Qaboos demonstrated his commitment to reaching a comprehensive Arab-Israeli peace treaty by inviting Prime Minister Yitzhak Rabin to visit him in Muscat in 1994. Rabin’s visit came only months after Israel and Jordan signed a comprehensive peace treaty. Although Rabin’s landmark visit was initially conducted in secrecy, it was announced publicly upon his return to Israel.

    Though falling short of Egyptian President Anwar Sadat’s historic Knesset address in 1977 and the Israeli-Jordanian peace treaty of 1994, Qaboos granted Rabin and the Israeli leadership what it had strived for since the inception of the Jewish state in 1948: recognition and legitimacy. Moreover, Qaboos’ invitation arguably signaled publicly to Rabin, the Israeli public, and the Arab world at large a willingness to distance Oman from the Saudi position by granting Israel de facto recognition.

    Following the assassination of Rabin, Qaboos once again displayed his commitment to the peace process by dispatching Oman’s foreign minister to attend Rabin’s funeral. In a subsequent interview with Israeli media, Alawi said, while being hosted by acting Prime Minister Shimon Peres, “Oman will soon have diplomatic relations with Israel, Oman was never in a state of war with Israel so there is no need for a peace agreement.”

    The brief relationship between Qaboos, Rabin, and Peres has had concrete and positive outcomes: Oman has maintained a diplomatic channel with Israel since 1996 by hosting MEDRC. MEDRC is the only surviving organization of five regional initiatives included in the Oslo Accords as part of an effort to accelerate the peace process. Through it, participants from Gaza, Jordan, and the West Bank have attended, with Israeli counterparts, a number of courses on desalination and wastewater management in Tel Aviv.

    On the surface, Oman’s quiet diplomatic style of doing business appears to be by design: By maintaining a policy of neutrality and noninterference, Oman seeks to preserve its independence and stability by closely aligning with Britain and the United States while balancing relations with its powerful neighbors, Iran and Saudi Arabia. The Israeli-Palestinian angle, however, does not fit into Oman’s immediate strategic concerns; unlike Iran, with whom it shares the Strait of Hormuz, Israel is a distant power.

    Given Trump’s quest to forge a comprehensive Arab-Israeli peace agreement, Oman could potentially again play a pivotal role through its MEDRC networks. A White House invitation to Oman’s newly-appointed deputy prime minister for international cooperation, Sayyid Assad bin Tariq al-Said, might provide an opportunity to explore this potential with the man who appears to be in line to become Qaboos’ eventual successor. And, unlikely as it would seem at the moment given Trump’s strident anti-Iran rhetoric, Oman could also reprise its role as a conduit for quiet messaging between Tehran and Washington on regional security issues as part of an effort to mitigate the risk of conflict.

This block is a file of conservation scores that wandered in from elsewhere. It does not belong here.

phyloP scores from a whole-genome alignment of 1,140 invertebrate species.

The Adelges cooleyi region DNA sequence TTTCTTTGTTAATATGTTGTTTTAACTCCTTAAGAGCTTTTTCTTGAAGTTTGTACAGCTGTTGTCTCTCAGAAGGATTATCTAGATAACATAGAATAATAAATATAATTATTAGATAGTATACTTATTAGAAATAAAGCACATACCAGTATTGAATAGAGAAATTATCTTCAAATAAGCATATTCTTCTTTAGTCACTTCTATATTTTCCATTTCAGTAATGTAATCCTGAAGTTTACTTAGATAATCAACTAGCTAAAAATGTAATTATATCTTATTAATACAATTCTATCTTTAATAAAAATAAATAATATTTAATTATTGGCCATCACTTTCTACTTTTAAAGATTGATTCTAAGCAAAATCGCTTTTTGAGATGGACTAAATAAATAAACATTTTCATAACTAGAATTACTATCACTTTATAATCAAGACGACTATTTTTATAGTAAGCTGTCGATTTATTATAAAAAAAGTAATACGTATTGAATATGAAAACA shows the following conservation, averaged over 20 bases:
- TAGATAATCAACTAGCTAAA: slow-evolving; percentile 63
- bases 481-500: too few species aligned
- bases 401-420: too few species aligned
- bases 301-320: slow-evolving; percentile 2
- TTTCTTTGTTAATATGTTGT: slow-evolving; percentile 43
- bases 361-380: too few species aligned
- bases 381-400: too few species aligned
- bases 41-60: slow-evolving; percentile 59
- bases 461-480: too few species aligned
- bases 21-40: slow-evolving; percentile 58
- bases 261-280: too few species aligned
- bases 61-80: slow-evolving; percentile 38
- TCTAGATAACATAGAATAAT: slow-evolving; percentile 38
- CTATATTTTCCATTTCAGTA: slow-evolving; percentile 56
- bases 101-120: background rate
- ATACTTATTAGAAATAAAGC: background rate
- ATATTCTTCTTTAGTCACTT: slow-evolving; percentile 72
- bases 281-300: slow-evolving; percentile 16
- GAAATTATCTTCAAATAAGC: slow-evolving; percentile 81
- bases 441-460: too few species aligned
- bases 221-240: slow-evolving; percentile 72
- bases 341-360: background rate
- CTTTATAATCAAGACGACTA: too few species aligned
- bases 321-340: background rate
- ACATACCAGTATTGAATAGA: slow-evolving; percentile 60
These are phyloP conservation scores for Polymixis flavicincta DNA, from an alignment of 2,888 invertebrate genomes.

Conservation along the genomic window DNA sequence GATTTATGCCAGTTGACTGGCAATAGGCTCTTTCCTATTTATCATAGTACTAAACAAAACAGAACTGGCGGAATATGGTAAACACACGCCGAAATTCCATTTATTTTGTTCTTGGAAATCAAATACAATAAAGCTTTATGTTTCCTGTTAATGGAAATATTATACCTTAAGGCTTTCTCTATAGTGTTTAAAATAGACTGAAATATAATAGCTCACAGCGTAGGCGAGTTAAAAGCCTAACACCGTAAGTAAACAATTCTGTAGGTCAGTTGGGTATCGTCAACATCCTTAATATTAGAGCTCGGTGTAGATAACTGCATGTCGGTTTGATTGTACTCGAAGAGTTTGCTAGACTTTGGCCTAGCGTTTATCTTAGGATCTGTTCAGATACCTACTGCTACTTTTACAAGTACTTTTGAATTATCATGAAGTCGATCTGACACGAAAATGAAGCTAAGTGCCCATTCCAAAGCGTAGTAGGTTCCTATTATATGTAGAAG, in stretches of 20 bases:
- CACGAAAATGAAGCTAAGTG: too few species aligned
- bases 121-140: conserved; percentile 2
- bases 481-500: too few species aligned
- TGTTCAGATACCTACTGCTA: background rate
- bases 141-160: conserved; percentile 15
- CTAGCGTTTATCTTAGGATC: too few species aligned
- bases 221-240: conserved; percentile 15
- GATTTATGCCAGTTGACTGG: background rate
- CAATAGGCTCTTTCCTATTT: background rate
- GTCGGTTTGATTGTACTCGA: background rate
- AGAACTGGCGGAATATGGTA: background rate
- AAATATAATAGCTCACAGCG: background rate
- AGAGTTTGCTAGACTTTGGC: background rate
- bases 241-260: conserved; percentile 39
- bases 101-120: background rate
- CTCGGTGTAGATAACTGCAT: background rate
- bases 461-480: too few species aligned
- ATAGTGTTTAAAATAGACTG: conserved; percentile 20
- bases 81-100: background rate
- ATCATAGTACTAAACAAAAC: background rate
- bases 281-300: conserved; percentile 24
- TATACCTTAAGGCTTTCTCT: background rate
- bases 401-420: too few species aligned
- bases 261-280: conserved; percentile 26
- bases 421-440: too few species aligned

While the last U.S. president to visit Oman was Bill Clinton in 2000, the administration of George W. Bush dispatched vice president Dick Cheney to Muscat in 2002, 2005, and 2006 to discuss Iran and other regional issues. More recently, the Obama administration and its secretary of state, John Kerry, in particular, came to rely on Muscat on a host of regional initiatives ranging from Iran, Syria, and Yemen. In fact, Kerry grew so appreciative of Oman’s effective diplomacy that he attended Oman’s national day celebration in 2016, a most unusual public gesture for a secretary of state. Whether Oman regains this coveted position in the eyes of the current administration remains to be seen, although its unique contributions in support of efforts to resolve some of the Middle East’s most intractable problems would at the very least argue for open channels of communication.

    Sigurd Neubauer is a non-resident fellow at the Arab Gulf States Institute in Washington. Yoel Guzansky is a research fellow at the Institute for National Security Studies at Tel Aviv University, a National Fellow at Stanford University’s Hoover Institution, and a 2016–17 Israel Institute postdoctoral fellow.

    https://seenthis.net/messages/603024 via Nouvelles d’Orient


  • Israel averts one crisis with end of Palestinian prisoners’ hunger strike. Now Gaza looms large

    Strike leader Marwan Barghouti can chalk up achievement of putting prisoners’ plight back in Palestinian public consciousness

    Amos Harel May 28, 2017